Game play involves taking turns, in turn order as denoted in the row labelled 'Initiative' at the top, placing your APs on one of the eyes (the Action Spaces) in this chart. Placing your AP in this manner indicates that you've chosen to take that action in this round. As it is possible to gain and lose APs in the course of the game, some players might get to take more actions in a round. Once all players have placed all their APs, you go down the chart taking actions from top to bottom. Note that it's possible to place more than one of your own APs on a single phase, so that you (for example) take two Speciation actions in a single round.

The Phases

First is Initiative: if you take this action, you get to move your marker forward in the initiative order.

Then comes Adaptation. There are four element tokens placed here, and a player who takes this action gets to take one of these tokens and add it to his animal card. This represents your class's growing ability to use additional elements to survive (arachnids adapting to survive on meat in addition to grubs, for example). Any element tokens left here at the end of the round move down to Regression.

During the Regression phase, all players lose one element token of each type that is represented on this line (if you have it), unless you've placed an AP here; each AP prevents the loss of one token (reptiles avoid one regression for free).

Abundance allows you to take one of the four (or fewer, if other players have already taken one or more of them) available element tokens and place it onto the board. This means that resources are becoming more abundant, allowing more species to survive in more places. Any tokens still here at the end of the round are moved down to the Wasteland line.

Using an AP on the Wasteland action allows you to remove an element token from the Wasteland line. Any elements still here at the end of this phase destroy all matching elements from all tundra tiles. At the end of the round, all tiles here move down to the Depletion line.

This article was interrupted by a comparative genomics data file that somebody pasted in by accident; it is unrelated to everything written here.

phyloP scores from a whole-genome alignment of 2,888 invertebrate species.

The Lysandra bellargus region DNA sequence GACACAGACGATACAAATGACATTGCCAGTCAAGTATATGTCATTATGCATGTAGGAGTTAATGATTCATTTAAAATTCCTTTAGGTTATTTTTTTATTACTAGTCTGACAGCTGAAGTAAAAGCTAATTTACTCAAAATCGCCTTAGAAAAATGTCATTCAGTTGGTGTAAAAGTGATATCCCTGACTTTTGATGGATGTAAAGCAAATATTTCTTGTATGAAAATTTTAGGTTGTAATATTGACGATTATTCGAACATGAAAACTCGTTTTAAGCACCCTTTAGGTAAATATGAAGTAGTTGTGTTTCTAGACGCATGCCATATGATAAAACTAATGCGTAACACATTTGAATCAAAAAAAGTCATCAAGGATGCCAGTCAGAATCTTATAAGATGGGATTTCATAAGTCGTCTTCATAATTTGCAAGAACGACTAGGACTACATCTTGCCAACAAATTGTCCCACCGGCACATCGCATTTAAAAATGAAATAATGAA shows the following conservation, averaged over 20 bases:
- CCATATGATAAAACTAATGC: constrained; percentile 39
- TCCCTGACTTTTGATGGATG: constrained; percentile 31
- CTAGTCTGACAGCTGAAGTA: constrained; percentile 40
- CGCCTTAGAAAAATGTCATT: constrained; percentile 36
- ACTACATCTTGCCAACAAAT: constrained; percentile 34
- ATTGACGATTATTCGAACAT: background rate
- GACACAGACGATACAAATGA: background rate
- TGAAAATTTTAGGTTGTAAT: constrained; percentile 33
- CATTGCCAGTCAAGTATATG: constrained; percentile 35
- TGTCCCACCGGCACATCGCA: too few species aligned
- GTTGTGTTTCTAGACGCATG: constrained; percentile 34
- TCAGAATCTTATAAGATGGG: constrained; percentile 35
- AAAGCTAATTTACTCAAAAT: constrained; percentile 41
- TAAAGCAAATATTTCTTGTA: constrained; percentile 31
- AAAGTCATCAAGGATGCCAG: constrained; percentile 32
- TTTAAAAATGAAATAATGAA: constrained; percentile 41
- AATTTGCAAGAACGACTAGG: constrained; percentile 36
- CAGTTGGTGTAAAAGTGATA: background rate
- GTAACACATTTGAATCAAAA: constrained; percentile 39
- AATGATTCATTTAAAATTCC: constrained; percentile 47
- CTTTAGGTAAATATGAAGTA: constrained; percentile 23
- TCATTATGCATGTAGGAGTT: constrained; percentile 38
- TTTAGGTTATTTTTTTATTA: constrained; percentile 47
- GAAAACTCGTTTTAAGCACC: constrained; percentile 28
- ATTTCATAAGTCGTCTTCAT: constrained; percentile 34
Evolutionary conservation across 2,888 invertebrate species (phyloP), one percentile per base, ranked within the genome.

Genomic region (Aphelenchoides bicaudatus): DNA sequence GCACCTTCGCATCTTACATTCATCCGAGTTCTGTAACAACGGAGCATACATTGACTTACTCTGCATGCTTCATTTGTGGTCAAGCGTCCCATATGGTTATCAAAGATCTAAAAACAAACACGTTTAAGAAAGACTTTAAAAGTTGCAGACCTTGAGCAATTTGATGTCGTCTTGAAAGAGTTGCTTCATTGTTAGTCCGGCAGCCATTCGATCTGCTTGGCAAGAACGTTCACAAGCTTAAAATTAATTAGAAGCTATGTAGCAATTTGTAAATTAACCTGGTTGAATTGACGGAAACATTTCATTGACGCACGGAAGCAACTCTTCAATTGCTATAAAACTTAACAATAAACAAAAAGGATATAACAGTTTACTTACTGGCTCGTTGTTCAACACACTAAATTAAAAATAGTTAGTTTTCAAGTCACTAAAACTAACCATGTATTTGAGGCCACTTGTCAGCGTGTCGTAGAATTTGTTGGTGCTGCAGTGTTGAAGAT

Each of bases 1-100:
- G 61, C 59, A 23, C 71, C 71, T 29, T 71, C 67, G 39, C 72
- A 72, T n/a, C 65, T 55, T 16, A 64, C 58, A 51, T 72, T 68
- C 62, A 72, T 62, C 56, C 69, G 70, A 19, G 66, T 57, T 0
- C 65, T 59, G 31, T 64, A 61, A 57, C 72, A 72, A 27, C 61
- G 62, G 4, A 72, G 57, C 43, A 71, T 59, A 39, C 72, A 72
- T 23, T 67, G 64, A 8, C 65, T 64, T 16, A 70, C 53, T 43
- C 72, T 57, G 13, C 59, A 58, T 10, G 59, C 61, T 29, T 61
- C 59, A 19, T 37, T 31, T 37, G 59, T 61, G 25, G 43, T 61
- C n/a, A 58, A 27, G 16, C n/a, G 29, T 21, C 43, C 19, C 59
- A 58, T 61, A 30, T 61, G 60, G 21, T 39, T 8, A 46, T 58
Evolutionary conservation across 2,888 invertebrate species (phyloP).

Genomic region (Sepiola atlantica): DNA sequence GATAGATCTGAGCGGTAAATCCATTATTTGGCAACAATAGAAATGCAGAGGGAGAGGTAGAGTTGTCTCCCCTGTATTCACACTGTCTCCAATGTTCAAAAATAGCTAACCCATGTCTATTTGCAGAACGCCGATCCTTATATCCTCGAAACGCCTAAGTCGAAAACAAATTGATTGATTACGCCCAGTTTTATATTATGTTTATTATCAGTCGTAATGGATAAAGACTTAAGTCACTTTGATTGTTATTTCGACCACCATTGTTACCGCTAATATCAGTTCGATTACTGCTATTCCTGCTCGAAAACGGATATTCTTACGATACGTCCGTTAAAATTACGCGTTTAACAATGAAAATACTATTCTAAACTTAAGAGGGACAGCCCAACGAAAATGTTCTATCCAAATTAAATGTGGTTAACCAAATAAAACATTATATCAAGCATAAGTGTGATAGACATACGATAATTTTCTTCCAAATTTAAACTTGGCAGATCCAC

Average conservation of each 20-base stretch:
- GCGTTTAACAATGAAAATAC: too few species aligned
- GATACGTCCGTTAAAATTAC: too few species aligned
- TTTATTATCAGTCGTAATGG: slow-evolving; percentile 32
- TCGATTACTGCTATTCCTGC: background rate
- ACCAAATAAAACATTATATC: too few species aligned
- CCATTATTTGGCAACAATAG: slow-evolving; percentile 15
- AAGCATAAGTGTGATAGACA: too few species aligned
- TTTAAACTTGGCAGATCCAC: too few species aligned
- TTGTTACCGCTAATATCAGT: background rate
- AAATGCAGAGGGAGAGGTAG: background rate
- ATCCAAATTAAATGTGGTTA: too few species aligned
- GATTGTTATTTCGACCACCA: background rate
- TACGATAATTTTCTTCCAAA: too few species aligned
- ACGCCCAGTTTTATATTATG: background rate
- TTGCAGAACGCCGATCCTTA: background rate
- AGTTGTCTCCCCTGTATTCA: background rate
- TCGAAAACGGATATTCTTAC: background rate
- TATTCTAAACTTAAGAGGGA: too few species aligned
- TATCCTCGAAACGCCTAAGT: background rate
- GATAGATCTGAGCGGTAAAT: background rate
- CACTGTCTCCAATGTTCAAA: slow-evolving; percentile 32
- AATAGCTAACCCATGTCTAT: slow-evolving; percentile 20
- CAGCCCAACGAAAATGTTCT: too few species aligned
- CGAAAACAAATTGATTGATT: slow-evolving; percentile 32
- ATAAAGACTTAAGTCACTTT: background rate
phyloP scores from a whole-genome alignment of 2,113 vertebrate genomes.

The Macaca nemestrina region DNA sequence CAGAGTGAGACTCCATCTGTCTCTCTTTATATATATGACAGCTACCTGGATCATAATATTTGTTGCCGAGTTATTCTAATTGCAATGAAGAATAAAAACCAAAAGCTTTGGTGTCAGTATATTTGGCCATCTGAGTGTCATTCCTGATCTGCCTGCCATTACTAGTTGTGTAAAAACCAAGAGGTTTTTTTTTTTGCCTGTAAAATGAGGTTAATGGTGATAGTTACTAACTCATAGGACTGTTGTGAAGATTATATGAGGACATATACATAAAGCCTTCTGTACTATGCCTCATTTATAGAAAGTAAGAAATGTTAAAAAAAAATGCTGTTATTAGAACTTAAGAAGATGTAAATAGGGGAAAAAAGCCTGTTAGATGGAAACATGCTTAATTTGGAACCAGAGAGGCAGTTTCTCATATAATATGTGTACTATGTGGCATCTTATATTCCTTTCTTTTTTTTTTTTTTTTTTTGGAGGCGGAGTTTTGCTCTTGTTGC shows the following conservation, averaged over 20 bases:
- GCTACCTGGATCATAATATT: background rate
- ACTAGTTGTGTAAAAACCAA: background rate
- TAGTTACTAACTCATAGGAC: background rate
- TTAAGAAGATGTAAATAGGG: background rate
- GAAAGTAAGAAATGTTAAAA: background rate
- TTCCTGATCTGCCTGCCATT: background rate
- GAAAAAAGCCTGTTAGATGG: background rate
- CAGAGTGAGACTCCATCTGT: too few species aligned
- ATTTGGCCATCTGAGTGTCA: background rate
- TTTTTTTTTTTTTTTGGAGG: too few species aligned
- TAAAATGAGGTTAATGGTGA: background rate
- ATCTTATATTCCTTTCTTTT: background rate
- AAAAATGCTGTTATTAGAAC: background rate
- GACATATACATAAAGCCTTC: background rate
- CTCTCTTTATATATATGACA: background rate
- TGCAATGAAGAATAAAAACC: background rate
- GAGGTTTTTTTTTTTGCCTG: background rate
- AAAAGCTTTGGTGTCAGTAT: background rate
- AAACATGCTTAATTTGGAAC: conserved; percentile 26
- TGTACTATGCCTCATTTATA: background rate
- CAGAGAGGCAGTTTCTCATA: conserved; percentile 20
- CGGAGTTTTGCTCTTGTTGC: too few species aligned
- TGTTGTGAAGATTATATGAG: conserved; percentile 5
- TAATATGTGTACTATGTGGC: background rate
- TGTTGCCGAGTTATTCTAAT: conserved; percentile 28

If you put an AP on the Depletion line, you may choose one element from this line to remove from the board.

In the Glaciation phase, you convert one non-Tundra terrain tile to Tundra. You gain points based on how many Tundra tiles are adjacent to the one you place. This kills off most of the species on that tile, and any element markers at the vertex of three Tundra tiles are destroyed.

In Speciation, you place species cubes on all tiles adjacent to a single element tile of the chosen type. The number you place is determined by the terrain onto which you are placing your cubes. Insects get a bonus cube in this phase.

Next is Wanderlust. Placing an AP here allows you to choose one of the three available terrain tiles to place onto the board, along with one of the four available element markers. You gain points based on how many terrain tiles are adjacent to the new tile. Any player with species on adjacent tiles are permitted to move any number of their cubes onto the new tile.

Migration is next. Players taking a Migration action can move some of their species cubes onto adjacent tiles (birds get to move their cubes up to two tiles in this phase).

We're nearly done: now we move on to Competition. Taking a Competition action allows you kill off some of your opponent's cubes (arachnids get to kill one enemy cube for free).